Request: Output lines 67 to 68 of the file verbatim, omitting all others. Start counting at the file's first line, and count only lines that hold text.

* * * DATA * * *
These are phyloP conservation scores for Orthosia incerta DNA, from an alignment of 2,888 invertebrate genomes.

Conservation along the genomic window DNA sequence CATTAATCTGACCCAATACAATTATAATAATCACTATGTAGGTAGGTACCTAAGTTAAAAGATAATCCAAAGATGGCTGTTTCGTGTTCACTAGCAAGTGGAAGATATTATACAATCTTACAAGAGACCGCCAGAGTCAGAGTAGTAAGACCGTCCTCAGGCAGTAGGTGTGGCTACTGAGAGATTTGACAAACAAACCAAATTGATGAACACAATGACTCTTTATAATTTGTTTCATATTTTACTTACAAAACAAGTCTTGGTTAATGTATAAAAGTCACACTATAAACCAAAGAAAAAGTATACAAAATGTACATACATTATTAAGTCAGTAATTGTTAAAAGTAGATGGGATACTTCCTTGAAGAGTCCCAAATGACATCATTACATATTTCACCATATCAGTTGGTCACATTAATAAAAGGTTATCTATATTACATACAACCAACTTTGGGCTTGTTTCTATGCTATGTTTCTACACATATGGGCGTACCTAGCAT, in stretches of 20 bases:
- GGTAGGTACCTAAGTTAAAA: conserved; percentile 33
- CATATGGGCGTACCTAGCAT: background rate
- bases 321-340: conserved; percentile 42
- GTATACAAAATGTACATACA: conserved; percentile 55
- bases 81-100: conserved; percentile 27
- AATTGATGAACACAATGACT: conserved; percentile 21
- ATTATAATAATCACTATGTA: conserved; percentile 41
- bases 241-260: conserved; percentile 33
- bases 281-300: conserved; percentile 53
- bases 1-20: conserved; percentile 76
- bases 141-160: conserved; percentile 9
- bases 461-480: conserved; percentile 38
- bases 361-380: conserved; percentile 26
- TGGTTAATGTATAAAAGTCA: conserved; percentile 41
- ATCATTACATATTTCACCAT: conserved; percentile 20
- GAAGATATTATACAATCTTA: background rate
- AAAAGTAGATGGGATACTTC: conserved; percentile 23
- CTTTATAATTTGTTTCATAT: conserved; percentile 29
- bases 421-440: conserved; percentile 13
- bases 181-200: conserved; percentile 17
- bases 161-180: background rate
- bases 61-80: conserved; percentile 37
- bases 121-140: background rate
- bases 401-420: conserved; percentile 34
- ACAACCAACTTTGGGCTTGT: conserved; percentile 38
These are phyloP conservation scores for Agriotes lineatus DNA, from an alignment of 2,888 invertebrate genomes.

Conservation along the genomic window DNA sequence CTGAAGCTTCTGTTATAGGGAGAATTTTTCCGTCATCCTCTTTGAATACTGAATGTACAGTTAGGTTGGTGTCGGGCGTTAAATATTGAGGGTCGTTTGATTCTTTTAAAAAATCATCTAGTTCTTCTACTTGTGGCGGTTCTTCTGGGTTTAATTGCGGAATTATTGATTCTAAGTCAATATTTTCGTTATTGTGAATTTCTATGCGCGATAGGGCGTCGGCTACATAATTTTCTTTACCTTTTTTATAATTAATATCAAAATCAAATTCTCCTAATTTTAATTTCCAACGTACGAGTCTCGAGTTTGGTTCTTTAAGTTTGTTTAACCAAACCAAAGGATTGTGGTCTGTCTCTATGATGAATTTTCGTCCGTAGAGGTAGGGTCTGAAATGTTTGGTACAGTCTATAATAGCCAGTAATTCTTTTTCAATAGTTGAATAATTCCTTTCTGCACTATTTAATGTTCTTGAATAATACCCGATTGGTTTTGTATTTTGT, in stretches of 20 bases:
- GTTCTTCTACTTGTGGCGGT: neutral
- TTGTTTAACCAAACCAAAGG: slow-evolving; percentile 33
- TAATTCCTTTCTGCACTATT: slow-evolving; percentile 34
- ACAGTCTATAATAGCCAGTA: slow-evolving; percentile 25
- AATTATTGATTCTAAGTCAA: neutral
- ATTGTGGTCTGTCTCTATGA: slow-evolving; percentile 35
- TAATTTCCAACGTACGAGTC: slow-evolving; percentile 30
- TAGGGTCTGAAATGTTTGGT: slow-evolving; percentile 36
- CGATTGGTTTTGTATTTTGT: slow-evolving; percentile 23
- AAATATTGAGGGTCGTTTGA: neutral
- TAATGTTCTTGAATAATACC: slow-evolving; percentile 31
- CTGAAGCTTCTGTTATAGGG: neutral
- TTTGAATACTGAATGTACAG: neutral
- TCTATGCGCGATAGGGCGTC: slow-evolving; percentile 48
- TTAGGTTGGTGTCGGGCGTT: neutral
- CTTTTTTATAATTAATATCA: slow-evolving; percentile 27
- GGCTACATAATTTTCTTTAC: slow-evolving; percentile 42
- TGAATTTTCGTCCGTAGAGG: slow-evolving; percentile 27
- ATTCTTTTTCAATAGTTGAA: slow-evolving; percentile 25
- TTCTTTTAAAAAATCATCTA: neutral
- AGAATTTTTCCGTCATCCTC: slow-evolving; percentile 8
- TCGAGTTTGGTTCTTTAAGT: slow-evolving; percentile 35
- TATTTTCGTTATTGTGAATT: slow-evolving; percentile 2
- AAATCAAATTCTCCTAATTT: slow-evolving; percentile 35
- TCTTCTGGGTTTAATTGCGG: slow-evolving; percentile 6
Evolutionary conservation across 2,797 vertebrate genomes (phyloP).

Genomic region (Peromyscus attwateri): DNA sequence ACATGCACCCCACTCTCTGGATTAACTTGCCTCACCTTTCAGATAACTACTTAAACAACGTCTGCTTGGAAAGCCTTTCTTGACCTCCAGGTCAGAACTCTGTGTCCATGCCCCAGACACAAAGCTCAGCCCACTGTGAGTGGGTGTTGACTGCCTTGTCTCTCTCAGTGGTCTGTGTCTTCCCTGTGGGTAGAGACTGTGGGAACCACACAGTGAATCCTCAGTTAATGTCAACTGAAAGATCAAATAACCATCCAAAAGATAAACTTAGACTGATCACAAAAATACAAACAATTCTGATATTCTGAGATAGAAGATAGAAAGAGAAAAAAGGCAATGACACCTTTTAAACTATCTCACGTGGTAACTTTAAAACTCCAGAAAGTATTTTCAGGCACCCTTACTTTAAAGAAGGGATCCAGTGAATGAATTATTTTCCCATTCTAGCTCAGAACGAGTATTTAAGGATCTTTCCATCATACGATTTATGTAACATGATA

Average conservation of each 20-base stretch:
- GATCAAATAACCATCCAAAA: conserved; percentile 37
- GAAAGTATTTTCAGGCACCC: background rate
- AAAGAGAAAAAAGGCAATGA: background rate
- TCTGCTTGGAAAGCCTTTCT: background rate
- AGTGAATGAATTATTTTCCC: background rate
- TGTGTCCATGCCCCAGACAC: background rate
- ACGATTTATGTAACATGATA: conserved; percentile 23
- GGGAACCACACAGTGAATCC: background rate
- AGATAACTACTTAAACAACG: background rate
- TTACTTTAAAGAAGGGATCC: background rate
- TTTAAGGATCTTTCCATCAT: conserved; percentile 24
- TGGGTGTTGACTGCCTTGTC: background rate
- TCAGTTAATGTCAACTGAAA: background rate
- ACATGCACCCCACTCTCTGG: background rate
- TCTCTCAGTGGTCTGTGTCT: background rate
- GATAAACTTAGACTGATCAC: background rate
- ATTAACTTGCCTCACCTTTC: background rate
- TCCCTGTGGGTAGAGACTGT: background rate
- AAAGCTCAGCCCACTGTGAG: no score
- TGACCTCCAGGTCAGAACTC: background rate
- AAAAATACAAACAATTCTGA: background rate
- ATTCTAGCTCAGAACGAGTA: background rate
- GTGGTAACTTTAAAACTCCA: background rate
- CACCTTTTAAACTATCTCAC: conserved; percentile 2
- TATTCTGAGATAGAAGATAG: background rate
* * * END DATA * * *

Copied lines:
- TTACTTTAAAGAAGGGATCC: background rate
- TTTAAGGATCTTTCCATCAT: conserved; percentile 24